By the time we graduate high school, many of us have had the same circle of friends for years – or at least long enough for us to have forgotten how scary it can be to enter a school where you don’t know anyone. But college often changes all that. You may find yourself going to a school hundreds of miles away from your old friends. And while some people are naturally gifted at meeting new people, many, if not most, find it daunting and difficult. But remember that college is a new chapter in your life, and as such, it requires a little investment on your part, which can sometimes be uncomfortable. Don’t let that stop you … with a little dedication, you’ll have a whole new social network in no time.
For starters, try to be open to new people. You’ll be exposed to enormous amounts of students from all backgrounds everywhere you go – at the library, waiting for classes, at the recreational center, etc. Looking uninterested and closed off is a quick way to deter conversation. Let it flow naturally. Ask if the person next to you knows anything about the teacher, or if they know a good restaurant in the area – anything to start a conversation.
Join an organization. Colleges typically have hundreds of different student clubs, ranging from academic and sports groups to organizations that focus on hobbies like cooking, crafting, or anything you can imagine. Not only will this add to your enjoyment of daily life, but it will introduce you to people with similar interests … people you might never have met otherwise.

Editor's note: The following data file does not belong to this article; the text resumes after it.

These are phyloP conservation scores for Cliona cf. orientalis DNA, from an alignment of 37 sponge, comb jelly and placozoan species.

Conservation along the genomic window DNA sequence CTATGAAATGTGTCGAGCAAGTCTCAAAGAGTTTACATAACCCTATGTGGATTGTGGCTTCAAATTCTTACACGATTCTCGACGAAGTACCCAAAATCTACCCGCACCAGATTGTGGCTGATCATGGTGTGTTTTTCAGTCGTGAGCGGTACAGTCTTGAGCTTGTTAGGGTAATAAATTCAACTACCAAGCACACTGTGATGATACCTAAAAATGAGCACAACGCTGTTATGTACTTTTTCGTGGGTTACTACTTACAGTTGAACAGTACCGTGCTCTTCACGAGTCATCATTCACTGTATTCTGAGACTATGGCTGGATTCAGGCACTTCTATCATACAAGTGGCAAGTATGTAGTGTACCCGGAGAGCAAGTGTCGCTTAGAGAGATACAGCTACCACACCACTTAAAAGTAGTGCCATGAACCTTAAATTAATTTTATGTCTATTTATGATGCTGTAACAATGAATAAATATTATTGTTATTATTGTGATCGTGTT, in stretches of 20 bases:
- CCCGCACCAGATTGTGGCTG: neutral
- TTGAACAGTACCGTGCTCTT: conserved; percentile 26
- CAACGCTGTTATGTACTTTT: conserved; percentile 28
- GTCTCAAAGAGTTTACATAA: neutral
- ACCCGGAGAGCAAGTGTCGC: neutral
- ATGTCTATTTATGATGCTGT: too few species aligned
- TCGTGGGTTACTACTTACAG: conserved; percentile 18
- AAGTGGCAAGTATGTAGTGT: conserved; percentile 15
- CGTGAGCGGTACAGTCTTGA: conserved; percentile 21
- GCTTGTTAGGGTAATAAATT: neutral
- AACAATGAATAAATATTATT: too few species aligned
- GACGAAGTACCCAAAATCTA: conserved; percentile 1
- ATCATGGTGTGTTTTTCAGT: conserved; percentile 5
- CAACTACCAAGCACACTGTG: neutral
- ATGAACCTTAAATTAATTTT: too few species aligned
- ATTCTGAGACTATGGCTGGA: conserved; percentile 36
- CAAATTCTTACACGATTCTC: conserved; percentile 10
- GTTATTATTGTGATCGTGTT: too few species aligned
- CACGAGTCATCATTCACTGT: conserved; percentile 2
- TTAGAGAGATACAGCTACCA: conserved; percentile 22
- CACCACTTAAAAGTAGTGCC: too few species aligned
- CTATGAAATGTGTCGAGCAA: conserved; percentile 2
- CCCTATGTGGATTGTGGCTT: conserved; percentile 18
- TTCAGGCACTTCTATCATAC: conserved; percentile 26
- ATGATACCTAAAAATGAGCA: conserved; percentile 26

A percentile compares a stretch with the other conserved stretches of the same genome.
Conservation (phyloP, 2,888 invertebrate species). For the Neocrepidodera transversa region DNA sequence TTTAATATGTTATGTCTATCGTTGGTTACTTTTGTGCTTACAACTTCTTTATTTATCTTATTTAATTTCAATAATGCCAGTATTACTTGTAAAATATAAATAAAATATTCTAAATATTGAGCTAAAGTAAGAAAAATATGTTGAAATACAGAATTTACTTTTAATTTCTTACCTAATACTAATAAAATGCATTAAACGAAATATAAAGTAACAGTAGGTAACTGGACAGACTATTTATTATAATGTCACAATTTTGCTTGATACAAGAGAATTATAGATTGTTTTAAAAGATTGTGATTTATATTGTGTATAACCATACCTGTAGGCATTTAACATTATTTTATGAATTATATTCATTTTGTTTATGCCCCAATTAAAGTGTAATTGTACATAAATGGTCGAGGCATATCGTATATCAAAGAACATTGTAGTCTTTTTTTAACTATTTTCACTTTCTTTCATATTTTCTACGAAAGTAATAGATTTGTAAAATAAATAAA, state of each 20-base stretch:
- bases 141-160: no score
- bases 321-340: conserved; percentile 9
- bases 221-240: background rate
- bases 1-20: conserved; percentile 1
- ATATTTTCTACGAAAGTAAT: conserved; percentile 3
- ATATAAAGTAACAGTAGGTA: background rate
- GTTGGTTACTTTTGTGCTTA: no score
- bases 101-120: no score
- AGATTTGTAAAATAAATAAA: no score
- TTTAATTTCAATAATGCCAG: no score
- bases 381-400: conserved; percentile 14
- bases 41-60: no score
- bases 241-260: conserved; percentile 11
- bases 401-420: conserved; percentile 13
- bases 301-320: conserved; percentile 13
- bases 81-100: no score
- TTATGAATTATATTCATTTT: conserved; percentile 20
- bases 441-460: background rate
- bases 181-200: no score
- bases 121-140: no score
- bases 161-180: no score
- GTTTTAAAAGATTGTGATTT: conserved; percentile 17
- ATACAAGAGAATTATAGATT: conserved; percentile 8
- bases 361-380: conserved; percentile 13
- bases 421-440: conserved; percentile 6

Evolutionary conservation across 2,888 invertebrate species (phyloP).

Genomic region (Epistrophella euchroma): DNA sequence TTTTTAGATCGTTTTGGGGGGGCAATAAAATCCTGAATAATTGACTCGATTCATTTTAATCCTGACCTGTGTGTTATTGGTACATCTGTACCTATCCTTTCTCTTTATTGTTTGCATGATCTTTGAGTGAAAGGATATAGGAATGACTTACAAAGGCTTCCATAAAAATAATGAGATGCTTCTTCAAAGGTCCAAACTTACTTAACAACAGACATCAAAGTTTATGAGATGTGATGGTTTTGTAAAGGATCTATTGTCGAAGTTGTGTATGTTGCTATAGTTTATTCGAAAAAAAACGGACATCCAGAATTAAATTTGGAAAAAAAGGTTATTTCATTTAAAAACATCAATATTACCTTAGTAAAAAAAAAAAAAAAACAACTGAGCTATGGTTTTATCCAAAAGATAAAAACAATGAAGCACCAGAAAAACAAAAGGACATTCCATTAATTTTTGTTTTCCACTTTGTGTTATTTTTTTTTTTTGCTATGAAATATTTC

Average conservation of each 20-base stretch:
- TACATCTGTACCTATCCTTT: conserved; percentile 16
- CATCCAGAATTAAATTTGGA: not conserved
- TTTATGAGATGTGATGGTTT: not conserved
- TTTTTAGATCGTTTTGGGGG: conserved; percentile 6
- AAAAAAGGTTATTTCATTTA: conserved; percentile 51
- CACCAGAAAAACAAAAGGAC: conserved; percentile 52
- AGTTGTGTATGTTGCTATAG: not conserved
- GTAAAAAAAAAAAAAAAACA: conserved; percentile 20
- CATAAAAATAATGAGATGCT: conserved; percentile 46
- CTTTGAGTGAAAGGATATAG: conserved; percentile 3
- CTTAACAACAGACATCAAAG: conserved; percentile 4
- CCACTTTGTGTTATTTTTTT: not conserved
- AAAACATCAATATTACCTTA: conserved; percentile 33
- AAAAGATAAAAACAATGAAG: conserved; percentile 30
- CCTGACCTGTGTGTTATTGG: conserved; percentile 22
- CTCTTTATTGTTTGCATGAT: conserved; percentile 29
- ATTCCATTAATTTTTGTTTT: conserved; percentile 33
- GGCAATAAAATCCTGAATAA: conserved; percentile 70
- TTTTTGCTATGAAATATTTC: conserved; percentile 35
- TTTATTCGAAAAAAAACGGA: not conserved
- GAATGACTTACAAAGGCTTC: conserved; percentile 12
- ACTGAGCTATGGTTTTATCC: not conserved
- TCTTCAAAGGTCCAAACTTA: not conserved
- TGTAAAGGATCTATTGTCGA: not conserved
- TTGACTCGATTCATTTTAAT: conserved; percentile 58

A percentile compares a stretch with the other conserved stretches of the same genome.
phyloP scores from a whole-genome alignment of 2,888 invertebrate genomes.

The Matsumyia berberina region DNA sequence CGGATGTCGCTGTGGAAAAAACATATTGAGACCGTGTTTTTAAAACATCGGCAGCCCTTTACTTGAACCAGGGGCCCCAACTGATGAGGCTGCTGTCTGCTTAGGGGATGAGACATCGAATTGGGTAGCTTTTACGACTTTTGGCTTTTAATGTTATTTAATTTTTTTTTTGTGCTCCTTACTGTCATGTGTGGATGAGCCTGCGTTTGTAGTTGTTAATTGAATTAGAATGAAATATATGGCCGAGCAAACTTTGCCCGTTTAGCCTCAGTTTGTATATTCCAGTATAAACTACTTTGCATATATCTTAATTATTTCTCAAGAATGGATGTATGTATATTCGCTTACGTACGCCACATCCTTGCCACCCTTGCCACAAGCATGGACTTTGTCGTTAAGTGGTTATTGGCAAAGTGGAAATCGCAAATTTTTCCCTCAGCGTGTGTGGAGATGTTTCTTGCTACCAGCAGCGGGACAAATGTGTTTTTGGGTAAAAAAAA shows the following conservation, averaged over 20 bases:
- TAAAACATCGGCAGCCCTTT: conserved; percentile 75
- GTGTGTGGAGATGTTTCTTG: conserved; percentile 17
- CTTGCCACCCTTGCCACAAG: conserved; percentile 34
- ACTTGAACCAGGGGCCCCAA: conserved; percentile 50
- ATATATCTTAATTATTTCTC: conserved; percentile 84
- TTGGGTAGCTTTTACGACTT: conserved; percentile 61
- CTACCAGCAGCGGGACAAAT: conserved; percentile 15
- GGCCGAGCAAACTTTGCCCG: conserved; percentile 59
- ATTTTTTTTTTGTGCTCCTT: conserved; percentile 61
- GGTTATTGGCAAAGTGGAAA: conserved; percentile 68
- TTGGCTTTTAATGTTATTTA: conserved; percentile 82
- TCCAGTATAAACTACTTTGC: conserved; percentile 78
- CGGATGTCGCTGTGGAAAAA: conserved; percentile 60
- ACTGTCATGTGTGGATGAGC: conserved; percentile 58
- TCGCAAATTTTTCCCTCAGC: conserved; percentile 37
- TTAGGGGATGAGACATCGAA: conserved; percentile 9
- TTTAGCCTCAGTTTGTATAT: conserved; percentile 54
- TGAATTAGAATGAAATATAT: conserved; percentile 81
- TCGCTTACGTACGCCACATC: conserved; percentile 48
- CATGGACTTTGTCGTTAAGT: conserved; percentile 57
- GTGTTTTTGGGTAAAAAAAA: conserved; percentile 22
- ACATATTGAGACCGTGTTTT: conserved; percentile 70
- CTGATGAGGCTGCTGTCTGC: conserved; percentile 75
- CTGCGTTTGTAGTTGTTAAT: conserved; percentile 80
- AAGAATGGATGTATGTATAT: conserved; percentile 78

Register for fitness classes at your university’s gym. Typically membership is included in your tuition and fees, so as a student, you’re automatically enrolled. This is a great way to make friends while building a healthy foundation for college.
And finally, follow your university’s calendar and make an effort to attend events that interest you. In any given semester, you’ll get opportunities to hear famous authors read from their books, world-renowned scientists talk about their discoveries, motivational speakers, and many more interesting topics that appeal to a wide variety of audiences. Once you’re there, ask questions, pay attention, and stay afterward to visit with the speaker. Often, this will naturally propel you toward groups of students who are interested in the same things you are – groups always looking for another member.